When projects’ owners, both in the public and private sector, fail to impose the right policies and procedures to deter fraud on their projects, they are indirectly encouraging those involved in their projects to commit actions that would lead to project fraud. Actions that would lead to increase the chances of project failure by increasing the project cost, delaying the project completion, reducing the project quality, failing to meet stakeholders’ objectives among others.
The tendency to commit a fraud is very much part of every business and projects are no different specially when there is lack of governance and control. Actually, there are more chances to commit a fraud on a project than operational frauds where usually corporate policies and procedures are well enforced and internal or external audit is an on-going requirement.
Actions that could be labelled as “Project Fraud” are many but some of the most common actions include the following:
- Unsubstantiated project decisions
- Under-reported estimates of project cost
- Over-reported estimates of project benefits
- Unbalanced bids
- Over-reported schedule performance to hide project delays
- Wrong forecasting for cost to complete the remaining project scope
- Unsubstantiated change orders
- Over-estimated change orders
- Over-reported quality progress
- Acceptance of lower-quality deliverables that cannot be used as originally thought
- Delayed and/or improper approvals
- Conflict of interest and kickbacks
- Negligence in protecting client’s interest
- Non-compliance with the contract’s terms and conditions
- Creating unnecessary threats by failing to comply with best practices
- Failing to report threats before they harm the project
- Failing to report opportunities that could have benefited the project
- Lost or misplaced project documents
- Appointing unqualified project team members
- Intended wrong actions or decisions
So how can project owners stop project fraud and discourage doing the actions that could lead to project fraud?
The first step that a project owner should do is to have a clear policy on project fraud. For example, Zero-Tolerance on Project Fraud. The next step is having a detailed project management standard operating procedures manual that will detail the processes, responsibilities, accountabilities and authorities for performing those procedures.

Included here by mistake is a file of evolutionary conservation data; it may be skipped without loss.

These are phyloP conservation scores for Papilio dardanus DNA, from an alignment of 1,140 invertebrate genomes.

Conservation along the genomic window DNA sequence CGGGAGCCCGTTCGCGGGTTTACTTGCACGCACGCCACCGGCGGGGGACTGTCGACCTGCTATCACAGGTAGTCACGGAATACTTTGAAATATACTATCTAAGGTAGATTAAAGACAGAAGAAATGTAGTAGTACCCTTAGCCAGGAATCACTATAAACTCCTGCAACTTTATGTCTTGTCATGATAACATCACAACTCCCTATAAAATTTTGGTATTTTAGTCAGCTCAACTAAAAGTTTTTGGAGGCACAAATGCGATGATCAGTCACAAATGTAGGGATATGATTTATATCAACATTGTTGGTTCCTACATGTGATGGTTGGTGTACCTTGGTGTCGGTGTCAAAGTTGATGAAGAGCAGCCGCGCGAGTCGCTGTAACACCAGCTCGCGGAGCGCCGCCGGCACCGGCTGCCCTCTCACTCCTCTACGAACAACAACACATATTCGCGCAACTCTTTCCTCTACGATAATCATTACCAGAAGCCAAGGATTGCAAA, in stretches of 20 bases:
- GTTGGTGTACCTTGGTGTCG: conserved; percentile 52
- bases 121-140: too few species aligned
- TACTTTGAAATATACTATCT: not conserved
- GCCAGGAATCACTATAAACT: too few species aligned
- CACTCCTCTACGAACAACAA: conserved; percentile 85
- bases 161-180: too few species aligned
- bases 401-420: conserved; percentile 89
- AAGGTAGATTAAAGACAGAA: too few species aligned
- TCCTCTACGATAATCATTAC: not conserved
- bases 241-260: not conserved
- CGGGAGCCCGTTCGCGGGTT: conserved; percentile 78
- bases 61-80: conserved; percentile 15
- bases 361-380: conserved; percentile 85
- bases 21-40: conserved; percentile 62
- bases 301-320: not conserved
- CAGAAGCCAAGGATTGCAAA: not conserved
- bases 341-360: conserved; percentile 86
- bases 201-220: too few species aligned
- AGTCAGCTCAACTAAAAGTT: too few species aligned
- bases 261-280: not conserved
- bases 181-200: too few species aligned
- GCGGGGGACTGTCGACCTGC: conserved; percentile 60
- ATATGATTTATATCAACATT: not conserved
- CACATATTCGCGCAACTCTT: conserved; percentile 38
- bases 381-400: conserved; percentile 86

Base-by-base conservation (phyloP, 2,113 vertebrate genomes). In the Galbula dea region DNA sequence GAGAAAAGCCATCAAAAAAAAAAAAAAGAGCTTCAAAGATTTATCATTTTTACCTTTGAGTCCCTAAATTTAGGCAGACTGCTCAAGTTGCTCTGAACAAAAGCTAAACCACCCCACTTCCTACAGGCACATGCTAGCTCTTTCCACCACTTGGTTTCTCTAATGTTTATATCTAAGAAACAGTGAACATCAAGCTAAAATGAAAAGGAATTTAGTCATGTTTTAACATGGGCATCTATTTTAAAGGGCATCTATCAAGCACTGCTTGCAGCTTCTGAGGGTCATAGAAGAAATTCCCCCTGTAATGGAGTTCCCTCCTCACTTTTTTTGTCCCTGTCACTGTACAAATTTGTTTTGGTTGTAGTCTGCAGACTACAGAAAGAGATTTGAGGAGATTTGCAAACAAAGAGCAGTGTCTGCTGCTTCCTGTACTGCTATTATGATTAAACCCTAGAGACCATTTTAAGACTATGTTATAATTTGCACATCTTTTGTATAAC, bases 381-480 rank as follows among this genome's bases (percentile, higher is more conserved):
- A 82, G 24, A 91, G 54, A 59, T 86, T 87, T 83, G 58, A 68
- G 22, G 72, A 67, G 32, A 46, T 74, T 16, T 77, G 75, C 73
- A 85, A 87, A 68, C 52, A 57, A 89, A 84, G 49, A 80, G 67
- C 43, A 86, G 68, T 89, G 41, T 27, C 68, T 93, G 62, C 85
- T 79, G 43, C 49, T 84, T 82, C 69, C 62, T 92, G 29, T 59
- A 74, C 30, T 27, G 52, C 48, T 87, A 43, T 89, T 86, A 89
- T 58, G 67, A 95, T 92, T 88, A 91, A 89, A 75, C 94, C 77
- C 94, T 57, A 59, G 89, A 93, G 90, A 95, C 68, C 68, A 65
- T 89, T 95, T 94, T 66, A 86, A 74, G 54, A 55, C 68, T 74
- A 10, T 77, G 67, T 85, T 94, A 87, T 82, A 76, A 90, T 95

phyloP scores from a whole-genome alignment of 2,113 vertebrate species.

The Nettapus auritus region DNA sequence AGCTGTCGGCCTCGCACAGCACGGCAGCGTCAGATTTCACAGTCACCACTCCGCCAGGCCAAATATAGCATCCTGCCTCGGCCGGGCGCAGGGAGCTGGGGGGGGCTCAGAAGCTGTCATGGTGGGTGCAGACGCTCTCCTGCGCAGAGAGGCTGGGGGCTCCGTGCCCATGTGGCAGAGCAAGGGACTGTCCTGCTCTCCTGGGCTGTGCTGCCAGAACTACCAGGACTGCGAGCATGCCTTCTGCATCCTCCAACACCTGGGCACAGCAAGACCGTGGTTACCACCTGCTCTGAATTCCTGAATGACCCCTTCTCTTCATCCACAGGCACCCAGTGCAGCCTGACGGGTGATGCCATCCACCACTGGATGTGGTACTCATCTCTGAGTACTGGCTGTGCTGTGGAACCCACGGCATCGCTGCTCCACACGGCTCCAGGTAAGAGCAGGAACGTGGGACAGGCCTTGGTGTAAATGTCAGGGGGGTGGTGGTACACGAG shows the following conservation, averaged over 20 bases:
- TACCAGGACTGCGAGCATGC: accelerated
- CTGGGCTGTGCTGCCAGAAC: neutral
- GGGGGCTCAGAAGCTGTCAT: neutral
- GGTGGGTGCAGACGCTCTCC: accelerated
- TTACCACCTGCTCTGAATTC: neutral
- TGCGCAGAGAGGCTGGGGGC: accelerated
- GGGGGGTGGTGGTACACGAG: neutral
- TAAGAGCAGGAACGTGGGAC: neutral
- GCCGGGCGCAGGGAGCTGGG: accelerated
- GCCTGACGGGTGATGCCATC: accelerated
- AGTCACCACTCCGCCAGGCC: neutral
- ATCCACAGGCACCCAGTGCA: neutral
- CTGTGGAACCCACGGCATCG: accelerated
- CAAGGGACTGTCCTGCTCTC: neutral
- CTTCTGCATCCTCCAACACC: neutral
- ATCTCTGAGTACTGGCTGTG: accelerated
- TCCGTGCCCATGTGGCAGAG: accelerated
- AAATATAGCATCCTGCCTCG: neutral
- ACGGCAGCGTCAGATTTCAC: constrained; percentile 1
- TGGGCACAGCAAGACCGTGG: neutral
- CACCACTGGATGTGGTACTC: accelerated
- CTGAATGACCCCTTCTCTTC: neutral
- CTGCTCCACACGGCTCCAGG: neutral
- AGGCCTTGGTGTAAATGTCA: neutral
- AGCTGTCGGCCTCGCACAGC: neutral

To project management procedures manual should first identify the organization that will become responsible for managing the organization’s portfolio of projects. This could be the projects department, project management unit or project management office (PMO). The organization chart, roles and responsibilities and job description need to be documented as they will become an integral part of the standard operating procedures manual.
This will be followed by determining the project life cycle stages that will explain how projects will be executed. The project life cycle will also detail the stage gates, or project approval gateways, that the project owner will use to determine if the project should proceed to next project life cycle stage or not.
The next step is to detail the project management procedures that will be needed to manage the delivery of the project. The level of detail of those processes will depend on the level of control that the project owner wants to exert on the project but they would usually include the following processes:
- Project Due diligence;
- Project Approval;
- Formulating of a Client Brief & Approval;
- Prequalification of Consultants;
- Appointing Consultants;
- Budgeting and Budget Approval;
- Managing the Design Process and Approvals;
- Managing Design Changes and Approvals;
- Payment Applications and Approvals;
- Prequalification of Contractors and Suppliers;
- Bid Packages Preparation and Approvals;
- Managing the Procurement Process of Contractors and Suppliers;
- Formulating Agreements and Contract Authorization;
- Project Commencement and Contractor’s Mobilization;
- Construction/Supply Contract Changes and Approvals;
- Delays, Time Extensions and Application of Penalties/ Liquidated Damages;
- Submittals and Approvals;